But staff are aware of what is happening, it’s not been unknown for a woman to be paid by a player for her silence – Non-disclosure agreements (NDAs) have occasionally been signed, a popular tool used by the rich and famous.
Young players ‘no longer understand the discipline of the old youth training-scheme tasks’
There are well-known links between male football fans and domestic violence
Football Pathways to blame?
One common view is that football pathways are in some way responsible for prevailing attitudes but at the same time, they may be able to offer a way forward.
Young players ‘no longer understand the discipline of the old youth training-scheme tasks’ – they don’t sweep, clean boots but instead the most talented earn £1 million a year and are afforded a life of luxury, leading some to believe it feeds a sense of ‘what I want, I can have’.
But these academy systems can help. Players who come up through the academy ranks are given the opportunity to understand and embrace ‘modern broad-minded thinking and practices’.
There have been changes. More women are working in all departments at football clubs, and work largely free of innuendo, which ‘represents a positive change’ says the article.
But in football, players still have the power which means that if this undercurrent of ‘vaguely seedy normality is to change then the fundamental shift has to take place inside their own heads.’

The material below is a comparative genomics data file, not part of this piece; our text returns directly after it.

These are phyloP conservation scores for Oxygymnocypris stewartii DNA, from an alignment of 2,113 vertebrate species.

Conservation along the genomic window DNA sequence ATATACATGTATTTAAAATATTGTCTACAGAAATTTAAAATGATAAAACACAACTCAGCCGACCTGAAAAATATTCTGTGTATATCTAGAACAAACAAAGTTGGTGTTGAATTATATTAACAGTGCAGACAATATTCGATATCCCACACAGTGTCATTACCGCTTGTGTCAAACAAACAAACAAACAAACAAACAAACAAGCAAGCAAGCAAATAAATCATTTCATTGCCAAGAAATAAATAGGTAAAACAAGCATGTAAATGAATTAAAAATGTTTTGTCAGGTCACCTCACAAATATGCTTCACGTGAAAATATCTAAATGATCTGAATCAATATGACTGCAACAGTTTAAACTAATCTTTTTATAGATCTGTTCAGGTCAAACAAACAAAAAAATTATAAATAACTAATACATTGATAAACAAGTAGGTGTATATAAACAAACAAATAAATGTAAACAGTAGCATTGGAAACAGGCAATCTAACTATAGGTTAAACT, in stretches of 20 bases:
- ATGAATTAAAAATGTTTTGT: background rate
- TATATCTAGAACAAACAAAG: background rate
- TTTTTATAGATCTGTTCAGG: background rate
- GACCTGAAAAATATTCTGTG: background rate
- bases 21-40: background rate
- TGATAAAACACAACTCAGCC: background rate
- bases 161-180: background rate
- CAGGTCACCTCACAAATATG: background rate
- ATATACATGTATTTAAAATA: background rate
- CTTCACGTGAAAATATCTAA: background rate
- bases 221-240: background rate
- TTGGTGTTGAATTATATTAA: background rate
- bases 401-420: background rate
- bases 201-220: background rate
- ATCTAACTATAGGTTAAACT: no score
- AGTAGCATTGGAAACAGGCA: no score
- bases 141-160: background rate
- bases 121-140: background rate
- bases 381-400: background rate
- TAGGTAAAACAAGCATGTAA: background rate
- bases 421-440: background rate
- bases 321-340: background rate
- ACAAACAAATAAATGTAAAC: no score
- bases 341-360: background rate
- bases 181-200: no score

The Greenwood case may just give other footballer’s pause for thought.
Football’s #MeToo has gone unnoticed – Is it about to change?
‘The world of elite football is unwelcoming to women,’ writes Harriet Marsden for The Metro. There have been countless reports of women being intimidated when watching football in the stands, ridiculed as WAGs, dismissed as commentators and ignored as competitors.
But in the face of all the negative, ‘women have fought for space in the beautiful game’ – the sport is a common language that transcended gender or nationality. But the ongoing misogyny is a bitter pill.
The article highlights the well-known links between male football fans and domestic violence and asks: Is this football’s #MeToo moment?
Following the uploading of the pictures of bruises and a bleeding lip as well as the disgusting audio from an account of a woman (who is not being named in the media for legal reasons) believed to be Mason Greenwood’s girlfriend, the writer says this moment could be a watershed case.
Usually, the round of allegations, denials, ‘cancellations’ and the rare convictions of men in the public eye come to an end and we wait for the next storm to pass over industries we care about or men we used to admire.
it's a new generation of socially conscious and social-media savvy players
Watershed moment ?
But Marsden says social media plays a big part in why this might be a watershed case. ‘If a picture tells a thousand words, multiply that by a million for viral images’. There is also the audio, a horribly ‘familiar entitlement of the words’ – whoever said them.
But it’s not just social media, its a new generation of socially conscious and social-media savvy players with millions of fans who are also important – many players have started to unfollow Mason Greenwood, and there’ll be no support from his club Manchester United – unlike in previous years when they would’ve likely provided legal counsel.